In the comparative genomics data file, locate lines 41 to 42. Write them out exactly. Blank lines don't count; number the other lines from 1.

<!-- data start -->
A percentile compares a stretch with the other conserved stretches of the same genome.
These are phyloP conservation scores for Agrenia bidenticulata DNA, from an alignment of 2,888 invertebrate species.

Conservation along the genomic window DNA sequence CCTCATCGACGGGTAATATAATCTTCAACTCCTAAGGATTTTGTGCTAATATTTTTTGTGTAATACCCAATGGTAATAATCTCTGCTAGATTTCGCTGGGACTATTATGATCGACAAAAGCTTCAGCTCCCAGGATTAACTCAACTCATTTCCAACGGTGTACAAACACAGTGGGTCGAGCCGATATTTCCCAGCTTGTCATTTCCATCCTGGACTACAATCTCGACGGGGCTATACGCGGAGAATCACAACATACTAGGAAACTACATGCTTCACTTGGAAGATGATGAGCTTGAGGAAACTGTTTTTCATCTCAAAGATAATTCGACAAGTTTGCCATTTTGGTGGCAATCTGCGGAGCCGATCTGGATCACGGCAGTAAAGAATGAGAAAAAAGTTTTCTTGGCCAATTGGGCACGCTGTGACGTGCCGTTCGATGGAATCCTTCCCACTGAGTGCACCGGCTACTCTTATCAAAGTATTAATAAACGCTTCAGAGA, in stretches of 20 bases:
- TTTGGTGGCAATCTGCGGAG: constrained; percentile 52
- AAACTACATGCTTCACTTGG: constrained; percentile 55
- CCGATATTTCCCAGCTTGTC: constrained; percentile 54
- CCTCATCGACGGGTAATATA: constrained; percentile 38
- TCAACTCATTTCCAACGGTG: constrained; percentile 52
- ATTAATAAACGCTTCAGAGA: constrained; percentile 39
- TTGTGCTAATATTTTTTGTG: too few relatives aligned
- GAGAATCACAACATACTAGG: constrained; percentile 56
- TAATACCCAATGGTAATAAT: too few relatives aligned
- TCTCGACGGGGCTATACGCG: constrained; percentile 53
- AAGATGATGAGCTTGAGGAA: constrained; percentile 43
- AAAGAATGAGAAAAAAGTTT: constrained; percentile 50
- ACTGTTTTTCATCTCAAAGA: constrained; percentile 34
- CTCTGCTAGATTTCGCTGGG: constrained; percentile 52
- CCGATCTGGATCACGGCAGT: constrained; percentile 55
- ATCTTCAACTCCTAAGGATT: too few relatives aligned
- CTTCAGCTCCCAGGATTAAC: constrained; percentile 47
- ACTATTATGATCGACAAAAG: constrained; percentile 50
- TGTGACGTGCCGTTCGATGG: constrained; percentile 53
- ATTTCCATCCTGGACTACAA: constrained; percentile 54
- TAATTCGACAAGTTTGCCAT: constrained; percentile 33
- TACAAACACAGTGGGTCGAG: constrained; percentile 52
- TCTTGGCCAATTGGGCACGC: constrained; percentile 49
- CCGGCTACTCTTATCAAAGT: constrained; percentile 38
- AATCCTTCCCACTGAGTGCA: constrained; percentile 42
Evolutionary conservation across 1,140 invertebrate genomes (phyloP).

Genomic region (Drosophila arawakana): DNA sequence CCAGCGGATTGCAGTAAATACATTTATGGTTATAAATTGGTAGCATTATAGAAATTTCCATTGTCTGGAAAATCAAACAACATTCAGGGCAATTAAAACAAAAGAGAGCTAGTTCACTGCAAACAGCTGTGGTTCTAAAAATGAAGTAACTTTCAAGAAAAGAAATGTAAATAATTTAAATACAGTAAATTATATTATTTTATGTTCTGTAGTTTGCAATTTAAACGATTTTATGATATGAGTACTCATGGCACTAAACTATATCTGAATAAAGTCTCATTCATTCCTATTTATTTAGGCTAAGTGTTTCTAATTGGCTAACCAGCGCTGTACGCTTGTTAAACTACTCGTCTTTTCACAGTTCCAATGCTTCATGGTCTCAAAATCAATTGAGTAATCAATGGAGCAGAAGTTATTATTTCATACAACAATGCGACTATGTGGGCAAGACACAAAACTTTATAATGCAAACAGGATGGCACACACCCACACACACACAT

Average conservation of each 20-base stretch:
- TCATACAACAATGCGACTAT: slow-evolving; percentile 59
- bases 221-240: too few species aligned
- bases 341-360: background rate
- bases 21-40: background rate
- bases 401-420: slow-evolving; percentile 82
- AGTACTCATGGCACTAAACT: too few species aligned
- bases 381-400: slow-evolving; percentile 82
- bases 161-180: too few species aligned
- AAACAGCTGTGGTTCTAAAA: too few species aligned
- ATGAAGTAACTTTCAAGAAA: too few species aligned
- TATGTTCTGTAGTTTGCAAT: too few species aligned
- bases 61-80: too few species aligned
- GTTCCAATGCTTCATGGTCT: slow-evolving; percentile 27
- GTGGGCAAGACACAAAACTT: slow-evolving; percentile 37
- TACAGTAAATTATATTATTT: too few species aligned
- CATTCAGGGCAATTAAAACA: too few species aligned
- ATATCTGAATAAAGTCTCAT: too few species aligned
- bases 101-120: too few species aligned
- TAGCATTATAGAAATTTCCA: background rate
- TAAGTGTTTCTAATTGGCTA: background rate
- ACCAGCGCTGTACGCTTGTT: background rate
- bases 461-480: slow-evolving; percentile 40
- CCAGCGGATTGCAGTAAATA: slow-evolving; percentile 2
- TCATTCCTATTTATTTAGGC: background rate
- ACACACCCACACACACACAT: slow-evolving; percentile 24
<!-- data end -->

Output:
- ATGAAGTAACTTTCAAGAAA: too few species aligned
- TATGTTCTGTAGTTTGCAAT: too few species aligned